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Communicate with Pictures: Slide:ology by Nancy Duarte

Communicate Clearly and Stand Out

Communication is an important skill in almost every type of work. Technical reports and business proposals frequently include data to support findings or recommendations. Most people struggle to communicate visually compelling stories from data. You can stand out from the crowd if you learn to convey complex information in a meaningful way.  Nancy Duarte‘s book Slide:ology offers clear, actionable steps to transform your illustrations and improve the way you communicate.

Putting Slide:ology into Practice

Reading Slide:ology, by Nancy Duarte helped me improve my design and communicate more clearly.

Background Information

These graphics are based on the work of a user support team I managed. We started with a number of disparate processes that were impossible to measure. Our solution was to centralize our intake through a call center with issue-tracking software.

Communication Goals

The goal of this presentation was to highlight our significant improvements to customer service. The data was on our side, but we still had some vocal critics of the new process.

Specifically, we needed to:

      1. Show that we were resolving 80% of issues within two days.
      2. Give customers a clear reason to contact us by phone rather than by email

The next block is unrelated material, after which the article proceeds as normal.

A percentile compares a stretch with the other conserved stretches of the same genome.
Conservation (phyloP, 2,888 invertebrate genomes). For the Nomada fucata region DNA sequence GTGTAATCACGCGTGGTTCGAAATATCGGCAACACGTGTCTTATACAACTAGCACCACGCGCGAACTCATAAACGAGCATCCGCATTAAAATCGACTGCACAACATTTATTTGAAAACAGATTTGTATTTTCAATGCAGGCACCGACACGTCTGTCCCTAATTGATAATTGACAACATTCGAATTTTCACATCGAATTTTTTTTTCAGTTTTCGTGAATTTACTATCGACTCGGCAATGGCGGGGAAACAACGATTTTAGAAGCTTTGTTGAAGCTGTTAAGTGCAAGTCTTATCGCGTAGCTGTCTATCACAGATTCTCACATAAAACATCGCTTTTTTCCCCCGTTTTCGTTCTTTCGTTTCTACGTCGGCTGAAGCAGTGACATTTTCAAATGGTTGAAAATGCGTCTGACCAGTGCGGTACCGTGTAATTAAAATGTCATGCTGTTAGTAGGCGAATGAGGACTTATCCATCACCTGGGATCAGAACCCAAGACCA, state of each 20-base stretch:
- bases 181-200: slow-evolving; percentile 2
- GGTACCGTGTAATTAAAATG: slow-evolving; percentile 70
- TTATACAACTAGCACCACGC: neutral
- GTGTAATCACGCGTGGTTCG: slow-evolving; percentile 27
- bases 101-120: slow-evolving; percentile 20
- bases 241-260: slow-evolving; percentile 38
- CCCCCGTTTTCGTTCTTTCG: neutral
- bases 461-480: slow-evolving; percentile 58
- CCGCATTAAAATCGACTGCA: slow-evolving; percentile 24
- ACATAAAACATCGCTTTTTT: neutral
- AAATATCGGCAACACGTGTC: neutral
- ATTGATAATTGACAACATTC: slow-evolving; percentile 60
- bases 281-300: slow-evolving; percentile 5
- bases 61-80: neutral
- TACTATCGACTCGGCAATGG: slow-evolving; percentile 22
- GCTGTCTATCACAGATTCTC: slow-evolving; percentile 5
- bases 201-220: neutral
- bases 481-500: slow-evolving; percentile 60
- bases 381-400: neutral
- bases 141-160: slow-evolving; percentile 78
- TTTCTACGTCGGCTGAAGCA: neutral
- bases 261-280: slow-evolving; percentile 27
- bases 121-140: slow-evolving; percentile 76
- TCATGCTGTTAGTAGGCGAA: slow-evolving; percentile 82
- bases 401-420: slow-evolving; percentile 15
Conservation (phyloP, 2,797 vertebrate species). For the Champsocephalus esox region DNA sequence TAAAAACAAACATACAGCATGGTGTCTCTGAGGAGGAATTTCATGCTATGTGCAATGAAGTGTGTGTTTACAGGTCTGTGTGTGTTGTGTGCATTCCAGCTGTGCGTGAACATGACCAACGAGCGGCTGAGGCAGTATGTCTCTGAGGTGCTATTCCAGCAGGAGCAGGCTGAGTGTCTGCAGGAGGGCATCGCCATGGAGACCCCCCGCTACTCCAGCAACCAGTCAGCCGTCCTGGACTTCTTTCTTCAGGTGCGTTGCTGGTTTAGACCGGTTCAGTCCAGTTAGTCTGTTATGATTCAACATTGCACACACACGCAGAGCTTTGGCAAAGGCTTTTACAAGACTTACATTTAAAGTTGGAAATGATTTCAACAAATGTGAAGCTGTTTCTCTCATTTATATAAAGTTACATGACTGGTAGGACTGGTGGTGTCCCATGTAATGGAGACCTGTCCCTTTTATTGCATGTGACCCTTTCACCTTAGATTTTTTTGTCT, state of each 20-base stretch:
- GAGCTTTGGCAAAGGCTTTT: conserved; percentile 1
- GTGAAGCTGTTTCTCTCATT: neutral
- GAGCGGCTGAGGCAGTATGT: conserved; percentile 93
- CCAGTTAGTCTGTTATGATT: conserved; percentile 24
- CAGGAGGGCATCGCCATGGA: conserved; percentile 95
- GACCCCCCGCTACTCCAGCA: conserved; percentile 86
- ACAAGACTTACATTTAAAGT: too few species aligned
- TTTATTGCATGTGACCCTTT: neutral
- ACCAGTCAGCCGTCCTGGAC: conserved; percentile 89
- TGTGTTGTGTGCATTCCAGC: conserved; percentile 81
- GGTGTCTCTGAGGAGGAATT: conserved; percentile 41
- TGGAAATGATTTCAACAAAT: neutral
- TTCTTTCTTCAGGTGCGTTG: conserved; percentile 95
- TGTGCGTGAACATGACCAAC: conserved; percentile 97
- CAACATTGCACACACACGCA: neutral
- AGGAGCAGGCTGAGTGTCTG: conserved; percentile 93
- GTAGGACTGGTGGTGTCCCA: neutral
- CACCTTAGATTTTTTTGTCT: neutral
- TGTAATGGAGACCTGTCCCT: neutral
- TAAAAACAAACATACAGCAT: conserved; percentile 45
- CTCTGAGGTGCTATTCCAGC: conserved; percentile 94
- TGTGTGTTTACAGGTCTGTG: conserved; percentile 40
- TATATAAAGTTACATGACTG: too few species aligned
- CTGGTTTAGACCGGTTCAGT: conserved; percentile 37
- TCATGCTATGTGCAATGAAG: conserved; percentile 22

Need to communicate call-to-action

        Before: This version shows our service level, but fails to reinforce our call-to-action.

         

         

        clearly shows that calls get resolved faster

        After: This version calls out the disparity in effective service levels between calls and online tickets.

         

      3. Show that we were using the data we collected to improve the process over time
        visually cluttered

        Before: Lots of “Chart Junk,” as Edward Tufte would say.

         

        Concise communication

        After: Does this tell the same story more simply, or did I go too far?

         

      4. Demonstrate that we understood confusion around our communication processes
        poorly organized data

        Before: Poorly organized data loses its meaning.

         

        clearly communicate the problem

        After: By combining categories with similar results, the problem we need to address becomes clearer.

         


      Communicate More Clearly with Help from These Authors

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